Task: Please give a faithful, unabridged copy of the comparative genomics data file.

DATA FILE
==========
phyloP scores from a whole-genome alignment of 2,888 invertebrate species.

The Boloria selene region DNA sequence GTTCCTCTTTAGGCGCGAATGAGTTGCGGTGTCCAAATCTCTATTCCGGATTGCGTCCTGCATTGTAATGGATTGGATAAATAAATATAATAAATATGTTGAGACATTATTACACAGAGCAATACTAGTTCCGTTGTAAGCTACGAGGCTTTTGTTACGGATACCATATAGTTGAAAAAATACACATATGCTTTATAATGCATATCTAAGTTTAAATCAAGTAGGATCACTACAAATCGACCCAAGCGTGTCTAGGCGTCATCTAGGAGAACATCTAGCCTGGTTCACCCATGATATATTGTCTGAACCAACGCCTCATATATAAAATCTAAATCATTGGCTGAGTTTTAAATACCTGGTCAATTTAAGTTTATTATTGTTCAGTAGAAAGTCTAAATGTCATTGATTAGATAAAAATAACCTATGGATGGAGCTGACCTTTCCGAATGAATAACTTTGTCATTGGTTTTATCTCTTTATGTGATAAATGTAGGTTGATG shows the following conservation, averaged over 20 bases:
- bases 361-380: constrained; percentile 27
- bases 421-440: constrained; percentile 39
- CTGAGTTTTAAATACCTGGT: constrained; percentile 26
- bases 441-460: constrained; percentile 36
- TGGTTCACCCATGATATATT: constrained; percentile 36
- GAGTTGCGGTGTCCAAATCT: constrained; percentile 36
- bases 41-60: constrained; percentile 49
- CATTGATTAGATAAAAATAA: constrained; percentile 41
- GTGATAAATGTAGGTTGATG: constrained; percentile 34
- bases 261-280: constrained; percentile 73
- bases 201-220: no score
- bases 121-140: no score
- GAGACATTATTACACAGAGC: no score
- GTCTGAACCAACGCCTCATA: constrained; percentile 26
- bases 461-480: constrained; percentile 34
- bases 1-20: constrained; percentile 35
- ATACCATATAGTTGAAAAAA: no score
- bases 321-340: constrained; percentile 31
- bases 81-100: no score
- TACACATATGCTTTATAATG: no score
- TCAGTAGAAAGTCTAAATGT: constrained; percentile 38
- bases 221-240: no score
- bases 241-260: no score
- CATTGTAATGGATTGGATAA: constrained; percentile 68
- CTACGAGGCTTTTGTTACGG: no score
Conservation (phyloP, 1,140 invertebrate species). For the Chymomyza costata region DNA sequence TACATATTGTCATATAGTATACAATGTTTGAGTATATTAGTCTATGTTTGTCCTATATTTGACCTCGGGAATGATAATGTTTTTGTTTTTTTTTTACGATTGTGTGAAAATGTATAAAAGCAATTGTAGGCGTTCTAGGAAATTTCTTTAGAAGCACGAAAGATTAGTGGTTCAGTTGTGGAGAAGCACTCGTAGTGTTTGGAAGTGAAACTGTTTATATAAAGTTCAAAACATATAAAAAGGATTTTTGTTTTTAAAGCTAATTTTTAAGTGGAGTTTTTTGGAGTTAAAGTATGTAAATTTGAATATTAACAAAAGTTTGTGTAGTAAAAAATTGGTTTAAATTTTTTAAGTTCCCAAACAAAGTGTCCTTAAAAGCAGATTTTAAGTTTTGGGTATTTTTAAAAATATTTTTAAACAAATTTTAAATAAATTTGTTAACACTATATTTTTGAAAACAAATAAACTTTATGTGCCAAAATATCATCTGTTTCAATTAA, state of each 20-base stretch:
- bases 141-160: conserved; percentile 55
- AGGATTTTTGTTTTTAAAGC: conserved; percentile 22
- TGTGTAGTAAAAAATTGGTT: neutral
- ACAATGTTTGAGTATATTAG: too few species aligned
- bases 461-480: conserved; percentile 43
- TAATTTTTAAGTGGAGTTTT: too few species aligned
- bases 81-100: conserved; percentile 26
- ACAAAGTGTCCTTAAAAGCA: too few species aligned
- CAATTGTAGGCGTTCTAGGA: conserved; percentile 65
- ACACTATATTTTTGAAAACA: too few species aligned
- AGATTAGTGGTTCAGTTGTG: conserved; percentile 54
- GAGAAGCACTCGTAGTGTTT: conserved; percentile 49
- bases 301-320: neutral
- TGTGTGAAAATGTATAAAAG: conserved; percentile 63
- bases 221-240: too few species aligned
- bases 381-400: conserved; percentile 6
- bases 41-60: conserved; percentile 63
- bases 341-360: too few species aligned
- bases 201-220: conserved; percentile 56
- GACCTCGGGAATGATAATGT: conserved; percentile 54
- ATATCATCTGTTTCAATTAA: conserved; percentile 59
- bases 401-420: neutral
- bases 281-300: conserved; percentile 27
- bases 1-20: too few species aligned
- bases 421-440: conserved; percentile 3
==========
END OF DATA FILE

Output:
phyloP scores from a whole-genome alignment of 2,888 invertebrate species.

The Boloria selene region DNA sequence GTTCCTCTTTAGGCGCGAATGAGTTGCGGTGTCCAAATCTCTATTCCGGATTGCGTCCTGCATTGTAATGGATTGGATAAATAAATATAATAAATATGTTGAGACATTATTACACAGAGCAATACTAGTTCCGTTGTAAGCTACGAGGCTTTTGTTACGGATACCATATAGTTGAAAAAATACACATATGCTTTATAATGCATATCTAAGTTTAAATCAAGTAGGATCACTACAAATCGACCCAAGCGTGTCTAGGCGTCATCTAGGAGAACATCTAGCCTGGTTCACCCATGATATATTGTCTGAACCAACGCCTCATATATAAAATCTAAATCATTGGCTGAGTTTTAAATACCTGGTCAATTTAAGTTTATTATTGTTCAGTAGAAAGTCTAAATGTCATTGATTAGATAAAAATAACCTATGGATGGAGCTGACCTTTCCGAATGAATAACTTTGTCATTGGTTTTATCTCTTTATGTGATAAATGTAGGTTGATG shows the following conservation, averaged over 20 bases:
- bases 361-380: constrained; percentile 27
- bases 421-440: constrained; percentile 39
- CTGAGTTTTAAATACCTGGT: constrained; percentile 26
- bases 441-460: constrained; percentile 36
- TGGTTCACCCATGATATATT: constrained; percentile 36
- GAGTTGCGGTGTCCAAATCT: constrained; percentile 36
- bases 41-60: constrained; percentile 49
- CATTGATTAGATAAAAATAA: constrained; percentile 41
- GTGATAAATGTAGGTTGATG: constrained; percentile 34
- bases 261-280: constrained; percentile 73
- bases 201-220: no score
- bases 121-140: no score
- GAGACATTATTACACAGAGC: no score
- GTCTGAACCAACGCCTCATA: constrained; percentile 26
- bases 461-480: constrained; percentile 34
- bases 1-20: constrained; percentile 35
- ATACCATATAGTTGAAAAAA: no score
- bases 321-340: constrained; percentile 31
- bases 81-100: no score
- TACACATATGCTTTATAATG: no score
- TCAGTAGAAAGTCTAAATGT: constrained; percentile 38
- bases 221-240: no score
- bases 241-260: no score
- CATTGTAATGGATTGGATAA: constrained; percentile 68
- CTACGAGGCTTTTGTTACGG: no score
Conservation (phyloP, 1,140 invertebrate species). For the Chymomyza costata region DNA sequence TACATATTGTCATATAGTATACAATGTTTGAGTATATTAGTCTATGTTTGTCCTATATTTGACCTCGGGAATGATAATGTTTTTGTTTTTTTTTTACGATTGTGTGAAAATGTATAAAAGCAATTGTAGGCGTTCTAGGAAATTTCTTTAGAAGCACGAAAGATTAGTGGTTCAGTTGTGGAGAAGCACTCGTAGTGTTTGGAAGTGAAACTGTTTATATAAAGTTCAAAACATATAAAAAGGATTTTTGTTTTTAAAGCTAATTTTTAAGTGGAGTTTTTTGGAGTTAAAGTATGTAAATTTGAATATTAACAAAAGTTTGTGTAGTAAAAAATTGGTTTAAATTTTTTAAGTTCCCAAACAAAGTGTCCTTAAAAGCAGATTTTAAGTTTTGGGTATTTTTAAAAATATTTTTAAACAAATTTTAAATAAATTTGTTAACACTATATTTTTGAAAACAAATAAACTTTATGTGCCAAAATATCATCTGTTTCAATTAA, state of each 20-base stretch:
- bases 141-160: conserved; percentile 55
- AGGATTTTTGTTTTTAAAGC: conserved; percentile 22
- TGTGTAGTAAAAAATTGGTT: neutral
- ACAATGTTTGAGTATATTAG: too few species aligned
- bases 461-480: conserved; percentile 43
- TAATTTTTAAGTGGAGTTTT: too few species aligned
- bases 81-100: conserved; percentile 26
- ACAAAGTGTCCTTAAAAGCA: too few species aligned
- CAATTGTAGGCGTTCTAGGA: conserved; percentile 65
- ACACTATATTTTTGAAAACA: too few species aligned
- AGATTAGTGGTTCAGTTGTG: conserved; percentile 54
- GAGAAGCACTCGTAGTGTTT: conserved; percentile 49
- bases 301-320: neutral
- TGTGTGAAAATGTATAAAAG: conserved; percentile 63
- bases 221-240: too few species aligned
- bases 381-400: conserved; percentile 6
- bases 41-60: conserved; percentile 63
- bases 341-360: too few species aligned
- bases 201-220: conserved; percentile 56
- GACCTCGGGAATGATAATGT: conserved; percentile 54
- ATATCATCTGTTTCAATTAA: conserved; percentile 59
- bases 401-420: neutral
- bases 281-300: conserved; percentile 27
- bases 1-20: too few species aligned
- bases 421-440: conserved; percentile 3